p. 1010 — “Organic students generally come away from introductory courses viewing benzene as the prototype conjugated pi system with all C-C bond lengths equal.”  I sure did.   Most neutral closed shell pi systems show alternating bond lengths. 

p. 1014 — What is 1 electronVolt in terms of the wave length of electromagnetic radiation?  I had to look it up — a wavelength of 4000 Angstroms has an energy of 3.1 electronVolts.  

p. 1017 — I love the retro Diels Alder approach to polyAcetylene — it’s so clever.  

p. 1022 — Thanks for clearing up the terminology concerning magnetism (ferro-, ferri-, antiferro- etc. etc.) and letting us know that there are 14 different kinds of it.

p. 1024 — Unfortunately, I found  the discussion of negative spin densities incomprehensible.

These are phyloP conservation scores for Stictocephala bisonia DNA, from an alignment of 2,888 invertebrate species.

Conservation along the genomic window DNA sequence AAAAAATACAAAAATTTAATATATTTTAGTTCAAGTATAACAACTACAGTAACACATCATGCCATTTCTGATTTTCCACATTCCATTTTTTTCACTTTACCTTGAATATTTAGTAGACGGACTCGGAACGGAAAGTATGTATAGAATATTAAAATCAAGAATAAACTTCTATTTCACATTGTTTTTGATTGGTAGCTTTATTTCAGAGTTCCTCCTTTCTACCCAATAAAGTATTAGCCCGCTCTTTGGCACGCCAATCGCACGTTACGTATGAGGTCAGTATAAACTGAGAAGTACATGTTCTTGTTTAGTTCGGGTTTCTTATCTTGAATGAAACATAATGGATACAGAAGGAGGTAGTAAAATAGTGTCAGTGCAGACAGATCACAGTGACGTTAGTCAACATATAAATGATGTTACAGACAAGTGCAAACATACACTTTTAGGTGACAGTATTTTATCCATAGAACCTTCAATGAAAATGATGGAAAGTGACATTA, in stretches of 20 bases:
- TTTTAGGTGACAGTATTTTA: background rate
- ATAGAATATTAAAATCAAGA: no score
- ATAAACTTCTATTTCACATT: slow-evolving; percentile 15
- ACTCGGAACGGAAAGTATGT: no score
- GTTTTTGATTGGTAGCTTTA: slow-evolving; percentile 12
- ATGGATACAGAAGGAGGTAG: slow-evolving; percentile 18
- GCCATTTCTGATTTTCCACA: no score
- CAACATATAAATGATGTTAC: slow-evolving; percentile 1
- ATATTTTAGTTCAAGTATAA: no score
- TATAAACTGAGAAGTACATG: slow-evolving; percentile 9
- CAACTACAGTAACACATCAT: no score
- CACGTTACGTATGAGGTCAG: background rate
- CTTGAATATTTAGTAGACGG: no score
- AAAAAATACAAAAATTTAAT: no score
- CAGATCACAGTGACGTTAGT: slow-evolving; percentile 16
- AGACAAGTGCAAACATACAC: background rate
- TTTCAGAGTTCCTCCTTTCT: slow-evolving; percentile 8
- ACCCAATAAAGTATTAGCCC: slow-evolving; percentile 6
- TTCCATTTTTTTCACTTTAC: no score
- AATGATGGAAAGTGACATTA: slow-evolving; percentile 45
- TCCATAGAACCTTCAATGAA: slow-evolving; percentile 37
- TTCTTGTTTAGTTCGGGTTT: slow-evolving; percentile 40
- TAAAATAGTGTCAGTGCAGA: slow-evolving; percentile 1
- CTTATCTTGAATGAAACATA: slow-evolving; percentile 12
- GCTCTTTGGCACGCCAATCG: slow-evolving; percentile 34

p. 1027 — There is no section 14.7.5

p. 1030 — Superconductivity is Newton’s first law of motion in action.   These’s guys are chemists not physicists. Hopefully they’ve talked to the physicists at Cal Tech and Austin (where numerous Nobelists reside) to make sure their explanation of superconducitivity is correct.  It’s the best I’ve seen.  I just hope it’s correct.  What starts the electrons all moving in the same direction in the first place? 

p. 1035 — Second harmonic generation has found great use in neuroscience.  Good to see organic chemists have helped.  Here is an example —       [ Proc. Natl. Acad. sci. vol. 103 pp. 786 – 790 ’06 ] Second harmonic generation (SHG) is used to measure membrane potential in dendritic spines.  (Dendritic spines are so tiny (on the order of a micron — that it is impossible to stick an electrode across its membrane without wrecking it).   SHG linearly depends on the electric field, which makes it suited to image membrane potential.   (ibid p. 3124 – 3129) — it can measure membrane potential in living cells with a spatial resolution of 1 micron and a time resolution of 1 milliSecond.